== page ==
Without the support and monitoring of our program, surely this boy would have been "lost". Our deepest hope is that things  can return to a more normal state and help this young man move forward in his life.   

Your continued support of our program means that we can assist fragile families like these and help them through trying times.

Tuesday, November 27,  is Giving Tuesday and marks the start of the GlobalGiving year end giving campaign  with $150,000 in matching funds and 30+ bonus prizes (ranging from $3,000 to $100) over a 24-hour period on #GivingTuesday. Matching funds will be determined proportionally at the end of the campaign. 

Our hope is that these incentives will  encourage you to generously celebrate and support the change you’re making in the world when you support programs like ours. 

We are deeply grateful  for your support.


Barbara & Mark Rosasco  



Our update this quarter will focus on just one  our families, up close and personal to illustrate how our program can make a profound difference.

Most people don’t think about the fact that there are grades of poverty. There are people  who are so utterly  desperate that their only goal is to eat enough to survive. The simplicity of their desperation  is  compelling the instant that we see it.  Then, there are the others,  who, like many of the families in our  program live on the outside  edge of such  desperation  but  who, because of our program,  are lucky enough to have a basic  economic “ survival platform”.   We have always encouraged  and often insisted that the families in our program  somehow strive for “more” , that they should  seek part time work to supplement what we give to them, which when combined, hopefully, can  get them  through the month.

The remaining  families in our program  all have unique challenges. Recently, we learned, to our great dismay  that one lady , approximately age 70,  told our home care coordinator that she wanted to kill herself because she was worn out  from  being hungry all of the time.  This woman ( HIV -)  has been in our program for 8 years . Her daughter is both HIV+ and afflicted cancer. Both women, over the  past 8 years have supplemented our program’s support by washing clothes.  In recent months, the older woman has been constantly ill and unable to do work of any kind. Now, her daughter has become ill and is often too ill to work and no work means no “extra” money.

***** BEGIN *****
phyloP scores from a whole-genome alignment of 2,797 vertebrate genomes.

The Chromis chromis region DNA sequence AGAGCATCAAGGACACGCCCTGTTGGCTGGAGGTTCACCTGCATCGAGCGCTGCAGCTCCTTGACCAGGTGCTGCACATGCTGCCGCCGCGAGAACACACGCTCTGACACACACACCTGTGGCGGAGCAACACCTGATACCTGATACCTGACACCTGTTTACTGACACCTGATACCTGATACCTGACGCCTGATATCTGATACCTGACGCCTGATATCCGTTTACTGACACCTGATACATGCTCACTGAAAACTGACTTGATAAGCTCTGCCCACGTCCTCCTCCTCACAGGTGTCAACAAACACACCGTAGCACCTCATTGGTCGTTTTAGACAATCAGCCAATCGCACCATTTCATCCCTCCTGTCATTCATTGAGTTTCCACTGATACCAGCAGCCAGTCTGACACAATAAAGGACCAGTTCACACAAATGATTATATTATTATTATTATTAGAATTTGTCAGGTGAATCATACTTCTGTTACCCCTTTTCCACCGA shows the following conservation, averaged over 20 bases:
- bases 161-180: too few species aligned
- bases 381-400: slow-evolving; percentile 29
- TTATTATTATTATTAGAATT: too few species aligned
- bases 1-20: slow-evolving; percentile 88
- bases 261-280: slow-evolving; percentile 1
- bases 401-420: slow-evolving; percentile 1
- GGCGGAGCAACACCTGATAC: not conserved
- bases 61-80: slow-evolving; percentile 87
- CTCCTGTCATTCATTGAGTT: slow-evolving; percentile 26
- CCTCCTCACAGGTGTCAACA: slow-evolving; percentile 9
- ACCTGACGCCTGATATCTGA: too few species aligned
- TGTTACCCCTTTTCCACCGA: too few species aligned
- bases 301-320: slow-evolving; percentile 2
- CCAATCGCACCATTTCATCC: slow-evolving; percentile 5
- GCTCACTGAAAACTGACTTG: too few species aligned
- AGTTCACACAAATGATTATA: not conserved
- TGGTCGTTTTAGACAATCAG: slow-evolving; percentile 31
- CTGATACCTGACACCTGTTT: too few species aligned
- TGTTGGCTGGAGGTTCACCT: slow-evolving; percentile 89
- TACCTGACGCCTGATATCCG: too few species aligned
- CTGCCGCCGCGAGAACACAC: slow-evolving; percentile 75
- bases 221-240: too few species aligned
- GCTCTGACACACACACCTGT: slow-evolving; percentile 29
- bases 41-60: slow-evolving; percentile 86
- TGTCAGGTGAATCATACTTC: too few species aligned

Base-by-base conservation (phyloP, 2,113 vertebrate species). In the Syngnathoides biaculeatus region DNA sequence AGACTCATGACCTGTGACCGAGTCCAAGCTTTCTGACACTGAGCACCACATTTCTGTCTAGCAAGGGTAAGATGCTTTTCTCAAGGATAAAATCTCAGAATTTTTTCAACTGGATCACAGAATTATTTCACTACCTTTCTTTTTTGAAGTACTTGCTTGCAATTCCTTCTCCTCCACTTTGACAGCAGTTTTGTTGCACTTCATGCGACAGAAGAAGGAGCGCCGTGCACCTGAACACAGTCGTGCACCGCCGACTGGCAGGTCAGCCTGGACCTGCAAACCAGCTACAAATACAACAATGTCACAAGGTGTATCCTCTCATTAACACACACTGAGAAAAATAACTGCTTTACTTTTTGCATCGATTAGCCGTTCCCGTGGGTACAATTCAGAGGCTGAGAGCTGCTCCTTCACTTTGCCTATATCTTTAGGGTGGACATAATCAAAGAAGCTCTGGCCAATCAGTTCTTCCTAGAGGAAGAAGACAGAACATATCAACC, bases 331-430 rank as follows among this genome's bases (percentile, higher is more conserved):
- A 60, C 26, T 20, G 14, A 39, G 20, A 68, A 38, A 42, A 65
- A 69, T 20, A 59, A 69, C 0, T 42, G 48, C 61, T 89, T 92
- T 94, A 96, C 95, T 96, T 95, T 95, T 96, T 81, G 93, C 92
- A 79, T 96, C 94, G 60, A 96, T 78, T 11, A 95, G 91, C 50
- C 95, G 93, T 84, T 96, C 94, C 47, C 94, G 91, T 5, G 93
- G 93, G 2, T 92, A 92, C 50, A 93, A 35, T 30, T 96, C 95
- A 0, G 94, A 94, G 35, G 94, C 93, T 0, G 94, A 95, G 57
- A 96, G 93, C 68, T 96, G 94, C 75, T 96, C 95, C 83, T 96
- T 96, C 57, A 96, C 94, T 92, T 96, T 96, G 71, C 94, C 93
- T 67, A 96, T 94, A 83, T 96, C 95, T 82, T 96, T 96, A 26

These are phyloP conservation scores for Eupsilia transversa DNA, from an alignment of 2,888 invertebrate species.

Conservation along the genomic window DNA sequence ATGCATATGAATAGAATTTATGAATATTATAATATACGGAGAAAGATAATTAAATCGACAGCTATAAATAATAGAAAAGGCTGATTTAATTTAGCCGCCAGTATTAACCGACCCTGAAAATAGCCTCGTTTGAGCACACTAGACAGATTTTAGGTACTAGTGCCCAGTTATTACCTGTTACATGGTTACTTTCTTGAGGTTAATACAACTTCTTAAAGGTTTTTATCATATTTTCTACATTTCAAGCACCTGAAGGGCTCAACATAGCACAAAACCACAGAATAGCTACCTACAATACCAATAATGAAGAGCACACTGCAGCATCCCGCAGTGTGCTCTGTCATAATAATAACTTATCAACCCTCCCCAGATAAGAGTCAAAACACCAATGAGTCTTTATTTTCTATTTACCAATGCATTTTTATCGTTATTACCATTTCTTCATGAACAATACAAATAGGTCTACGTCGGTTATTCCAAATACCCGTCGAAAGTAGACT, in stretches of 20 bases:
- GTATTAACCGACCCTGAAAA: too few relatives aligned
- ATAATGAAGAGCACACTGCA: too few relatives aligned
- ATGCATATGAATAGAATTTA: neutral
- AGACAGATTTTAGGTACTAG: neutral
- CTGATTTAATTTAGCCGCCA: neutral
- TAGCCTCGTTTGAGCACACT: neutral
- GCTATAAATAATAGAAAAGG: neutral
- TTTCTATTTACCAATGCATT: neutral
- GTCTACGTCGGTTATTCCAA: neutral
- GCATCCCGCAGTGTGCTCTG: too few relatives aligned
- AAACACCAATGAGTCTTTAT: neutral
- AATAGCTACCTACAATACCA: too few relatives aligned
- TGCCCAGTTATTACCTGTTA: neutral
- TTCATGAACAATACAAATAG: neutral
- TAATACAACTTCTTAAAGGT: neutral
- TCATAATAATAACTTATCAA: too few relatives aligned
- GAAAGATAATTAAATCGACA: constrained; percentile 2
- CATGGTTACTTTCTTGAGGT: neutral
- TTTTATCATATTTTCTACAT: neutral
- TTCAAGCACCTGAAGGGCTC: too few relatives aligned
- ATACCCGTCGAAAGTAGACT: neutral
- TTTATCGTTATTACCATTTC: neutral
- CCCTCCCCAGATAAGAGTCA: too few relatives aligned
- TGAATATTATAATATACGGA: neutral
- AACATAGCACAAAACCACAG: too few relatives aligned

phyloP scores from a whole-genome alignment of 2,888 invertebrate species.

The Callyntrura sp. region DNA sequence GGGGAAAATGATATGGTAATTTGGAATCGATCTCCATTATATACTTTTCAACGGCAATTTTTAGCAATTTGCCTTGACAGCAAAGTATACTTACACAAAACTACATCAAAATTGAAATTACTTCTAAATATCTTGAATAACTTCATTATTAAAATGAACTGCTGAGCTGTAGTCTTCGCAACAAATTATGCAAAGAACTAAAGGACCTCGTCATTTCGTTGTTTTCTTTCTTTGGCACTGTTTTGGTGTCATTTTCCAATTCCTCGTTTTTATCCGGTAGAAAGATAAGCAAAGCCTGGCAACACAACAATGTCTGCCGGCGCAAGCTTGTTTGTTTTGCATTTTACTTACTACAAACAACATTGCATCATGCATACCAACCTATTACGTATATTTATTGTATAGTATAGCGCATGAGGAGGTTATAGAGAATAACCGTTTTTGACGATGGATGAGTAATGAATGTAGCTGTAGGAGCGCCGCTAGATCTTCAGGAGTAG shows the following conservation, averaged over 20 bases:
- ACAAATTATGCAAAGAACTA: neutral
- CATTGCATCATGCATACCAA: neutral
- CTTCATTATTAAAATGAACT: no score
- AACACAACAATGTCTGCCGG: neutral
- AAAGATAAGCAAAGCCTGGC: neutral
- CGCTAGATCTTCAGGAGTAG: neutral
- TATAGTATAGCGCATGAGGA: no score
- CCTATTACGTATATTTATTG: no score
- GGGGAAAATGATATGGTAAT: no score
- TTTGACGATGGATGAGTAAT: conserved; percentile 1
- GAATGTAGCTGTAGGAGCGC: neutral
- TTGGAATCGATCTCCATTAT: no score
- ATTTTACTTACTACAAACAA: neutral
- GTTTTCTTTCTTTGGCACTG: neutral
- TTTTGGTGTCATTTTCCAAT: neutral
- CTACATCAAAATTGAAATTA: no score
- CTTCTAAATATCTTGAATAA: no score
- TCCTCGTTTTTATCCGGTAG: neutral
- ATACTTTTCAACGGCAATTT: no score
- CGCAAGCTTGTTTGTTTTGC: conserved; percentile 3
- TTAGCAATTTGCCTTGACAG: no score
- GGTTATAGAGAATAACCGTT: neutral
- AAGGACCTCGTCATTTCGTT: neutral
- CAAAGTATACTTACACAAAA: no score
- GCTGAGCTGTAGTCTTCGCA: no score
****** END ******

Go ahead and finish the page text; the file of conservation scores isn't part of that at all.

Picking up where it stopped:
Typically, our program  pays the rent and utilities  per family.   After that, each family  receives a food allowance  of $ 45 to $70, depending upon family  composition.  In recent months, we have been told that the food allowances are too low as it is now estimated that it costs about $70 per month per person for adequate food due to local inflation.

You may feel angry reading that we are “ only” offering such a subsistence living to our families. In reality, we have always felt that it was better to offer “ just enough” and to  encourage our program members to work to help themselves. Our other  reality is that there are no extra funds.

In  this case , this lady  can no longer work.  She did not ask us  for more money, because  she assumed that there was not any more money  to be had.  So instead,  she  began to consider  suicide…

We have, of course, increased her food allowance and we are  monitoring  the situation carefully.